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JRI Years: 2011, 2017, 2023



Kentucky had one of the fastest-growing prison populations in the United States between 2000 and 2009.1 In 2009, the Penal Code and Controlled Substances Task Force was created to “seek new ways to protect public safety while controlling the growth of prison costs.” The Task Force partnered with The Pew Charitable Trusts, the Crime and Justice Institute, and the JFA Institute to develop recommendations that led to a set of reforms which were codified in HB 463.2


In 2011, Kentucky passed House Bill 463, The Public Safety and Offender Accountability Act, which was signed into law by then-Governor Steve Beshear. This legislation strengthened community corrections availability and practices through using a risk and needs assessment, using evidence-based practices, and focusing resources on those individuals at a higher risk of reoffending. The bill allocated $26 million to support local correctional facilities.3 Further, the Act prompted multiple policy and practice changes.


As a result of the policy changes, the state allocated $26 million to the Local Corrections Assistance Fund, supporting local correctional facilities and programs that house nearly half of the state’s incarcerated population.4 Kentucky substantially expanded access to substance use treatment by doubling corrections-based treatment slots and establishing 1,400 beds in the Community Substance Abuse Program to improve treatment availability in the community.5

For more information, see Justice Reinvestment Initiative (JRI) Kentucky.

JRI-Driven Policies and Practices

  • Establish/expand presumptive probation for some offenses
  • Establish/revise presentence assessment
  • Improve/revise pretrial release systems
  • Reclassify/redefine drug offenses
  • Revise drug-free school zone
  • Revise sentencing enhancements
  • Revise parole hearings/decision/eligibility standards
  • Establish/expand earned discharge (probation/parole)
  • Authorize performance incentive funding
  • Authorize administrative jail sanctions
  • Authorize/develop/modify graduated responses or matrices for violations
  • Establish/improve electronic monitoring
  • Establish mandatory reentry supervision
  • Require/improve risk-needs assessment
  • Require evidence-based practices
  • Reform/establish specialty courts or diversion programs
  • Require fiscal impact statements
  • Require data collection/performance measures



In 2017, then-Governor Matt Bevin convened the Justice Reinvestment Work Group as a continuation of the Kentucky Criminal Justice Policy Assessment Council formed the previous year. He tasked the Work Group with studying Kentucky’s growing prison population and developing policy that could reduce corrections populations while still protecting public safety.6 With technical assistance from the Crime and Justice Institute, the Work Group issued 20 recommendations that were incorporated into House Bill 396. However, the bill was not voted out of committee.7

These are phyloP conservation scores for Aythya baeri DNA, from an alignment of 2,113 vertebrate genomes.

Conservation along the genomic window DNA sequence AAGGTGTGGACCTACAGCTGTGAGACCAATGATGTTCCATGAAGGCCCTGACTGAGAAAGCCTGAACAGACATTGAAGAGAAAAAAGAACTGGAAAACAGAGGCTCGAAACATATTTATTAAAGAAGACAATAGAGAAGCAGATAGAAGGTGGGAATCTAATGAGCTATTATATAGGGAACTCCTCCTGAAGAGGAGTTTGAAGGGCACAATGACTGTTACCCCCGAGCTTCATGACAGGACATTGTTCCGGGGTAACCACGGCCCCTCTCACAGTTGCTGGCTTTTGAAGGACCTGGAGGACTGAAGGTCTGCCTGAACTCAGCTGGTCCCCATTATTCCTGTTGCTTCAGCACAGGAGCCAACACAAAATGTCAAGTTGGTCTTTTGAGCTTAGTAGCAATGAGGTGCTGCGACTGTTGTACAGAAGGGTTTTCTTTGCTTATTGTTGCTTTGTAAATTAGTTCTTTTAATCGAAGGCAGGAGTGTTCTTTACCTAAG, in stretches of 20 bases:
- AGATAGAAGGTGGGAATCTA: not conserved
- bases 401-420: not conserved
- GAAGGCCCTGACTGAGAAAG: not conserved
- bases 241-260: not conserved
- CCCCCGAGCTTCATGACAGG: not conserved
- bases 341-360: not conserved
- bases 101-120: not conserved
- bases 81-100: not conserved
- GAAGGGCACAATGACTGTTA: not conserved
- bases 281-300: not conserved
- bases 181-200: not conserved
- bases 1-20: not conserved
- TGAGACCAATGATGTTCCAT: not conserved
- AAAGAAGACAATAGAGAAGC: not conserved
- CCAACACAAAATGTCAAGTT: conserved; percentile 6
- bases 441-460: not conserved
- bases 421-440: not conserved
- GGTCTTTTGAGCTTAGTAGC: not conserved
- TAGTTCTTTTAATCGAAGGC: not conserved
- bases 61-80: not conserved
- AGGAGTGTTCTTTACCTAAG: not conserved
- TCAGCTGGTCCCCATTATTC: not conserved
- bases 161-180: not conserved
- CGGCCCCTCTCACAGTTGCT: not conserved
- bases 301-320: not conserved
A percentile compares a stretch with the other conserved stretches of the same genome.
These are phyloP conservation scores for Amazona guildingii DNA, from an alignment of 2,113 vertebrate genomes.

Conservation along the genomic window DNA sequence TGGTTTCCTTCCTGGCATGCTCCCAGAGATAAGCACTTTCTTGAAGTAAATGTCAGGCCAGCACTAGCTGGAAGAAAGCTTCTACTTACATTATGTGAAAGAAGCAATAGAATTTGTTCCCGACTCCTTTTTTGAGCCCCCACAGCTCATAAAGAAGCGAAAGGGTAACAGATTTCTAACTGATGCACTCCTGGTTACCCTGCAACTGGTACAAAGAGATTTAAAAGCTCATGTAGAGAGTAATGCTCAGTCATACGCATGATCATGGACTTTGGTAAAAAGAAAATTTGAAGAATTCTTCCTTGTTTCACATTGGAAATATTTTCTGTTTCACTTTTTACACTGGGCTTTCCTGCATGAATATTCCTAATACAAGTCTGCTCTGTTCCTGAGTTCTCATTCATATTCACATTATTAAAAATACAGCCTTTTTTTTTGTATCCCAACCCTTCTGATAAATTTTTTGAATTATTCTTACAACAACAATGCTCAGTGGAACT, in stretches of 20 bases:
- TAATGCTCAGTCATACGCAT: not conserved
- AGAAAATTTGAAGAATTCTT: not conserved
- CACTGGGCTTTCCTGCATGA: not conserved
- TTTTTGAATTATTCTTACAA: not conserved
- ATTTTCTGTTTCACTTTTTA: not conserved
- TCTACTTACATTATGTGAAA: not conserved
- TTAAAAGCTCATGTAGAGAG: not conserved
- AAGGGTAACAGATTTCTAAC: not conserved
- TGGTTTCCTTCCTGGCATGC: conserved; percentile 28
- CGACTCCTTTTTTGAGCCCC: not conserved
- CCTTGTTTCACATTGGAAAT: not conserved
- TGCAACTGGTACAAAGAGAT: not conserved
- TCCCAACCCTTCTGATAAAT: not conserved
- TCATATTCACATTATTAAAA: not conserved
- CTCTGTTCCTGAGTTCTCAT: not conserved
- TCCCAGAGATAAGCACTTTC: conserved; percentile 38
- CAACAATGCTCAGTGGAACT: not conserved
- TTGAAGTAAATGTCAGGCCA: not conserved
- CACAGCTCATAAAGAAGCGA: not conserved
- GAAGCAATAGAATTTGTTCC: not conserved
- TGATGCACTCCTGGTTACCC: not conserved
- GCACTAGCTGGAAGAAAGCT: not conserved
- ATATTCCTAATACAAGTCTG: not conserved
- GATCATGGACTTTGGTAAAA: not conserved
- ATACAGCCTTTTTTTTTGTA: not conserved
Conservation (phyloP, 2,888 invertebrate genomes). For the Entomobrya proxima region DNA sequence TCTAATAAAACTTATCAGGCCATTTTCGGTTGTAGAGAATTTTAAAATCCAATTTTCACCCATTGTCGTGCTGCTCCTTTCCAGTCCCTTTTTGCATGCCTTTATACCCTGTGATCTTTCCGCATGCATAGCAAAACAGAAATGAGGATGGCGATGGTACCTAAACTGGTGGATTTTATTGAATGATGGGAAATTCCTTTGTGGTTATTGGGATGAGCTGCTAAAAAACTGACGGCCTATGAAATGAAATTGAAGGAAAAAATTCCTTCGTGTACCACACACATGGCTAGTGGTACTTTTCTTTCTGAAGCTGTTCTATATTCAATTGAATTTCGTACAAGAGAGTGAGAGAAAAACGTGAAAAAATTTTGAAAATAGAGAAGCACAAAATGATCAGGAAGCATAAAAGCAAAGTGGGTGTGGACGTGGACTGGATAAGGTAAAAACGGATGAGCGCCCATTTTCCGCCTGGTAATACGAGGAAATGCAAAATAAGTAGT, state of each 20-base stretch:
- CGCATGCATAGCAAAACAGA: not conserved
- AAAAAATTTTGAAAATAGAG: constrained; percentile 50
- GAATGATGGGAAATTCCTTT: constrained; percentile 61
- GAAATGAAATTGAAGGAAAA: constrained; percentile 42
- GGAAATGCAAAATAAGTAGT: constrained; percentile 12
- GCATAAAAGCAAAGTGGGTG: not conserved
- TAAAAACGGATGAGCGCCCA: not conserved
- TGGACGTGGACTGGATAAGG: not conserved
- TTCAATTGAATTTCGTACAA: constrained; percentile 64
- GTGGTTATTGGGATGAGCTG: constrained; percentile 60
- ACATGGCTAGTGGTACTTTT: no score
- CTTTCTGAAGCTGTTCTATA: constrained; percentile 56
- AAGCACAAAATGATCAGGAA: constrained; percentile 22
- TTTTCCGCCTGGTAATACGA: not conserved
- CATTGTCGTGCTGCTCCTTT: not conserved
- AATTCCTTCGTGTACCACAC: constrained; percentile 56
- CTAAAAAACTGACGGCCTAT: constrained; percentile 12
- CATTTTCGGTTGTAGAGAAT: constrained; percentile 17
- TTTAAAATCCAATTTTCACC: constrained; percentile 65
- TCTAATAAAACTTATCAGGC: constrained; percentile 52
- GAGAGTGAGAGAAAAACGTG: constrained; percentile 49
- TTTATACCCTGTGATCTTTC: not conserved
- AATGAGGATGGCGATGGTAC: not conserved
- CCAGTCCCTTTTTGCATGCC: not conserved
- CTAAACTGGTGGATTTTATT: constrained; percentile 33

In Kentucky, half of all adults will experience contact sexual violence, physical violence, or stalking in their lifetimes ​with 48 percent of all women and nearly 53 percent of all men in the commonwealth experiencing contact sexual violence, physical violence, and/or stalking in their lifetimes.8 Domestic violence (DV) and intimate partner violence (IPV) also seem to comprise a significant proportion of violent crimes in Kentucky. Analysis of National Incident-Based Reporting System data indicates that 47.5 percent of all incidents of crimes against people in the state involve DV or IPV.9

In the winter of 2023, commonwealth leaders embarked on a Justice Reinvestment Initiative with technical assistance from the CSG Justice Center and support from the U.S. Department of Justice’s Bureau of Justice Assistance to address Kentucky’s DV and IPV challenges. Commonwealth leaders will receive state-specific, data-driven policy recommendations for consideration during the 2025 legislative session aimed at reducing the prevalence of DV and IPV throughout Kentucky, breaking the cycle of recidivism, and reducing victimization.

1 The Urban Institute, 2019, Justice Reinvestment Initiative (JRI): Kentucky, Washington, DC: Urban Institute, retrieved May 19, 2023 from

2 Kentucky Department of Corrections, 2012, House Bill 463 Implementation Evidence-based Practices and Programs, retrieved June 22, 2023 from

3 Chelsea Thomson and Samantha Harvell, 2019, Justice Reinvestment Initiative (JRI): Kentucky, Washington, DC: Urban Institute, retrieved May 19, 2023 from

4 Ibid.

5 Ibid.

6 Ibid., 2.

7 Ibid., 1.

8 Sharon G. Smith et al., “The National Intimate Partner and Sexual Violence Survey (NISVS): 2016/2017 State Report” (Atlanta: Centers for Disease Control and Prevention, 2023), See pp. 74-75 and 86-87 for state-specific IPV rates.

9 CSG Justice Center analysis of Jacob Kaplan’s Concatenated Files: National Incident-Based Reporting System (NIBRS) Data, 1991–2022. Ann Arbor, MI: Interuniversity Consortium for Political and Social Research [distributor], 2023-10-28.

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